I started this blog in the middle of 2007, and like all new bloggers, when January rolled around, I made a couple of predictions. I believed that 2008 was going to be The Year of Discovering and Searching Potential Friends.

It could have been because I was excited to be working at Lijit, and seeing the power of content discovery. Perhaps it was the explosion of FriendFeed and the buzz that SocialThing! was creating.

More likely, it was that I was re-joining an online community (and a real community in Boulder) and I wanted to meet new interesting people. (Its funny that nearly a year to the day, I sent that first #followfriday tweet, leveraging Twitter to accomplish just that task…)

Discovery has always been an important topic for me. I have always been in a testing mode, which my parents fostered as a kid. There was always one constant in my family, that being educated (be it through school or through interaction) was a requirement. And as I got older, my parents continually fostered the love of learning in my sisters and me.

Its no surprise that as the information on the web has increased, so have the discovery tools. Biggest one to date? Google. The search engine exists only because there are too many sites to bookmark anymore. As internet access continues to proliferate, more and more people come on line, and now rudimentary friend connect tools, like Facebook, have begun to take center stage.

Clearly, there is a need for the discovery of people and information online.

Yet, the internet has continued to evolve. Its is not just a facilitator of communication and information anymore. It now has added interactivity and activity to its bag of tricks. People not only want to find other people, or discovery interesting topics, but both interact and discover activity. Hence the growth of Twitter, a basic activity stream that has a search function. The hashtag adds a bit of categorization, but there is little intelligence or sophistication to Twitter.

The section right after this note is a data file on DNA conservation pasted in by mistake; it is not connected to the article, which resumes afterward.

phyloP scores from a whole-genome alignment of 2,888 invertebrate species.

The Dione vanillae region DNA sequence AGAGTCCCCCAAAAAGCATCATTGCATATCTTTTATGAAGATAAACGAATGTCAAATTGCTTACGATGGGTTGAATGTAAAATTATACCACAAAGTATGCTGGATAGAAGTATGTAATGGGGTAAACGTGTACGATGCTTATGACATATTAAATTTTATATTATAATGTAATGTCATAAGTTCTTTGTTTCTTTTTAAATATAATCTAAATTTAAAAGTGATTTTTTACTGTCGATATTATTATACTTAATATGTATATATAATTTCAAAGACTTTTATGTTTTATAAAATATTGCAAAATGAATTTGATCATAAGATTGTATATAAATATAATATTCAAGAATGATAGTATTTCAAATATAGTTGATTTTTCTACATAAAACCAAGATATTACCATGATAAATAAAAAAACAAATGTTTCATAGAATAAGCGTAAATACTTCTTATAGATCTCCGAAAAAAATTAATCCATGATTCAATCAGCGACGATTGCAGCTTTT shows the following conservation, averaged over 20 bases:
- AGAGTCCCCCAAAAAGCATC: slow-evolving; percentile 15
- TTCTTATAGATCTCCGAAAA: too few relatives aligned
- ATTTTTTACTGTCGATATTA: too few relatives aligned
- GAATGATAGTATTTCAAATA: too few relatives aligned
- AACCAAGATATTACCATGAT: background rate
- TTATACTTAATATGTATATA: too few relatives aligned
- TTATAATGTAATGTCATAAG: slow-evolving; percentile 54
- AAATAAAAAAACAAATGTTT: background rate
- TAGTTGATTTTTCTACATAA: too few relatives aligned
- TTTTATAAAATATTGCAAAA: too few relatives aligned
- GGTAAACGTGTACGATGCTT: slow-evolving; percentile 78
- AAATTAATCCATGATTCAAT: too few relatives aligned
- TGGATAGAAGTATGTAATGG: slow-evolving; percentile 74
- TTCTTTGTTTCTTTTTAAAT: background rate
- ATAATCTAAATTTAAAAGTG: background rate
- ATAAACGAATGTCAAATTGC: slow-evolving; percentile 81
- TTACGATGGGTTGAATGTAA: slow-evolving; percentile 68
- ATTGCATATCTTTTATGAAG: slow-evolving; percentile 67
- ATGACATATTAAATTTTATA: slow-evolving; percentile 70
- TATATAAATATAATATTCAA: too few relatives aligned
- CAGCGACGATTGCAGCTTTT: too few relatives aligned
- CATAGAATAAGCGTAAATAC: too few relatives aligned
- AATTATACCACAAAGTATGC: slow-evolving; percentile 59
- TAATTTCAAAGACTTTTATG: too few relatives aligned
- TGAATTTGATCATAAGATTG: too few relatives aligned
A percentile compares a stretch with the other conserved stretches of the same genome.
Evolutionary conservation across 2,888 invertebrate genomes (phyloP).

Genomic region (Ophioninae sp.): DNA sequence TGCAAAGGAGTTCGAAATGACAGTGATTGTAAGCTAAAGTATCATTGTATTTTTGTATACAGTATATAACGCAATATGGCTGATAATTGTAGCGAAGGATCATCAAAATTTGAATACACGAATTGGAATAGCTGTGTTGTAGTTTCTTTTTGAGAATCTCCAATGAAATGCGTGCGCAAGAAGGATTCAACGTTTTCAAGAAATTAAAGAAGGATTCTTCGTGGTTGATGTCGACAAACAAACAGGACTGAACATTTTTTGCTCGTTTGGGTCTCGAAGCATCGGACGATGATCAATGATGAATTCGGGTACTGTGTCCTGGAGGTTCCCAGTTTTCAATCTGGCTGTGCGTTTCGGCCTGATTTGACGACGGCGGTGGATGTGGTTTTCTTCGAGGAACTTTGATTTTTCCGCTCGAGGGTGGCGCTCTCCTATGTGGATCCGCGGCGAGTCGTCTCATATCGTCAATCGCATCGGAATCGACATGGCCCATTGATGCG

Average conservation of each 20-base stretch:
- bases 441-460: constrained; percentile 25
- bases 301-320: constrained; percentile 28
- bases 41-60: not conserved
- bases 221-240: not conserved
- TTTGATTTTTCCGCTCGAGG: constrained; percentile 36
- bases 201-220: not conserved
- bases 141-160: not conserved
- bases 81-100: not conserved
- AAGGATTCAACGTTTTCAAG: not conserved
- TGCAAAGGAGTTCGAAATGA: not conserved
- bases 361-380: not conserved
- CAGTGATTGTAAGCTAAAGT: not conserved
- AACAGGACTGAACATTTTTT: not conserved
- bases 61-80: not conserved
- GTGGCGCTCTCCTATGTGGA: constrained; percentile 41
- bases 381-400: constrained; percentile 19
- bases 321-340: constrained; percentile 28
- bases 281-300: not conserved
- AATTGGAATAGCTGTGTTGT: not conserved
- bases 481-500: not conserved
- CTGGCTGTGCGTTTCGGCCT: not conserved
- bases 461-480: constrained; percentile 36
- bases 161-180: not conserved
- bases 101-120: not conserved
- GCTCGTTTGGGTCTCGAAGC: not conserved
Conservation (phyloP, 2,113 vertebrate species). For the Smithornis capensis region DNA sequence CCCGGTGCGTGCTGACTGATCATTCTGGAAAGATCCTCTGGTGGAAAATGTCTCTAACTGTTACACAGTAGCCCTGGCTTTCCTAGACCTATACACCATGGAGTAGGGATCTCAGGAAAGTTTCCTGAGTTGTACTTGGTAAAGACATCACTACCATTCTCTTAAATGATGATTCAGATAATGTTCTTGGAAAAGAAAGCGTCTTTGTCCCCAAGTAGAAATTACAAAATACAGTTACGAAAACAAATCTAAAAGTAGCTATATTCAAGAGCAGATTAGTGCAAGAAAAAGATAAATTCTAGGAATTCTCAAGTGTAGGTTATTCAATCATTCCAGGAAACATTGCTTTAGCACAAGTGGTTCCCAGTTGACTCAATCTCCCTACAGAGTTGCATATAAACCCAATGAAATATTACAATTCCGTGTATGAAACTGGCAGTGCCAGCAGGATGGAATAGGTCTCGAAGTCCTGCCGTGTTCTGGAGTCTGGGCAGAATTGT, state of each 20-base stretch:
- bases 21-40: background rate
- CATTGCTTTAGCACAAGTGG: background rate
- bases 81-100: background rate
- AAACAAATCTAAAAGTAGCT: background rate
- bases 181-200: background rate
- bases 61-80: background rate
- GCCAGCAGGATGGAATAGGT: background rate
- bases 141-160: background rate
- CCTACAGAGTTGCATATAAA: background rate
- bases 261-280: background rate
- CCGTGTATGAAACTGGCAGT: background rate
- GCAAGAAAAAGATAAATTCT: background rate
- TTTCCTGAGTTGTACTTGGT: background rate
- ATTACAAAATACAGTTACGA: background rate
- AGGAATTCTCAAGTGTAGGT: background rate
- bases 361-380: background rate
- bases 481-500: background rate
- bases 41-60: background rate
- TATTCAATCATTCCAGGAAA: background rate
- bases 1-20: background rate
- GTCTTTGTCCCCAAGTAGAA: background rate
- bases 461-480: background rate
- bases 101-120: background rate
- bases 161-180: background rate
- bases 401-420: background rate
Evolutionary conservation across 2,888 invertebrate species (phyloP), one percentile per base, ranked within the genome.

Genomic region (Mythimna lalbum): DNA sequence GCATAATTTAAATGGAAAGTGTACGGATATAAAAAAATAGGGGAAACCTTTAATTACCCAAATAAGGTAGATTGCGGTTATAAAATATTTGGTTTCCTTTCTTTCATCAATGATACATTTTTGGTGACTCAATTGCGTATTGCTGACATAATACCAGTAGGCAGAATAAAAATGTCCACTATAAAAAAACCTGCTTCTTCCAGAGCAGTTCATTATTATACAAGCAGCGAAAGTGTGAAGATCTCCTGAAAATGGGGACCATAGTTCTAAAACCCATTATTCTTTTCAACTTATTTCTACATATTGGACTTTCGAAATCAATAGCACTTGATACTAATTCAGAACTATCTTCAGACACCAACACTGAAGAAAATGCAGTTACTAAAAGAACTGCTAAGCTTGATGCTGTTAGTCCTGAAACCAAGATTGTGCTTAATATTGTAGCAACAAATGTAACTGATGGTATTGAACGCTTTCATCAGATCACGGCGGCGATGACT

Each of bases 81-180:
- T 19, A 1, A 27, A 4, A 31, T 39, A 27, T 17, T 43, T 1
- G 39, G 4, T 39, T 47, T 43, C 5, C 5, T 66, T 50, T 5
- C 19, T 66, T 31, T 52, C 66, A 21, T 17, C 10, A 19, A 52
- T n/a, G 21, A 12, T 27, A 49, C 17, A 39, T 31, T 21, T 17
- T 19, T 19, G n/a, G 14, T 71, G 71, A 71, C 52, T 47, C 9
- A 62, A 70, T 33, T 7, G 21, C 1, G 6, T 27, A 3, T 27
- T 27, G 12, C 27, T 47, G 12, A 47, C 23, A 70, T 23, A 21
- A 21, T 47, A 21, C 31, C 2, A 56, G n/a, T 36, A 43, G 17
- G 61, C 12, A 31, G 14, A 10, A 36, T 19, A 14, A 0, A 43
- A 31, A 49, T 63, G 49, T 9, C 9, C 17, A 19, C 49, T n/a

Now we are here:

For information: use Google.

For friends: use Facebook.

For activity: use Twitter.

(This might be why I like Lijit. While it doesnt have the realtime aspect of Twitter or Facebook’s activity stream, it does allow you to find and discover information and activity from your friends. Sort of a way to simplify the combination of these services.)

It seems that what I was thinking about in January of 2008 has (sort of) come about. People are using tools like Facebook and Twitter much more as discovery tools for finding information and people.

Whats next?

Promotion.

Its easy to say that promotion already exists (shoot, I have been accused of self-promotion more than once). Sure, promotion in its most basic form exists, but all these tools allow us to see a new form of promotion begin to rise.

The #1 Fan Promoter.

Imagine tools that allow the best person to promote a specific piece of content or person (think indie bands, conferences, new authors, indie movies, etc.) to be discovered by the creator of that content.

In short order, imagine if a band, conference, film maker, author could find the one person in the world that was the best person to promote them?

The characteristics of this #1 fan would be similar across all genres: He would be passionate. He would be trusted. She would be influential. She would feel some ownership of and empowerment by the content.

Lately, this concept of attaching discovery to promotion has gotten me thinking.

There are two companies that I am informally advising that are tackling this issue. EventVue, a 2007 Techstars company, lives in the world of conferences. They focus on helping conference organizers grow their conferences in interesting ways.

Think about it: Whats the #1 reason you usually attend a conference? Because someone you trust and consider influential told you that it would be worth the time and expense.

The other company is The Next Big Sound, a 2009 Techstars company. Personally, they are currently my favorite music site. Rather than just being a site where artists can upload their music and then people thumb up / thumb down the music, The Next Big Sound gives users (what they call moguls) the ability to “discover” and “promote” music.

Think about it: Whats the #1 way you find new music? You ask someone you trust and has influence over you. What if that same person was someone who gained the reputation of breaking new music? Wouldnt you go to them again and again?

Traditional media calls this Word of Mouth.

We have seen what the internet has done in redefining Searching, Friend Discovery and Activity Monitoring. We have seen what the internet has done in revolutionizing Interaction and Communication.

What’s it going to do to traditional word of mouth?

I am a #1 fan of learning that.

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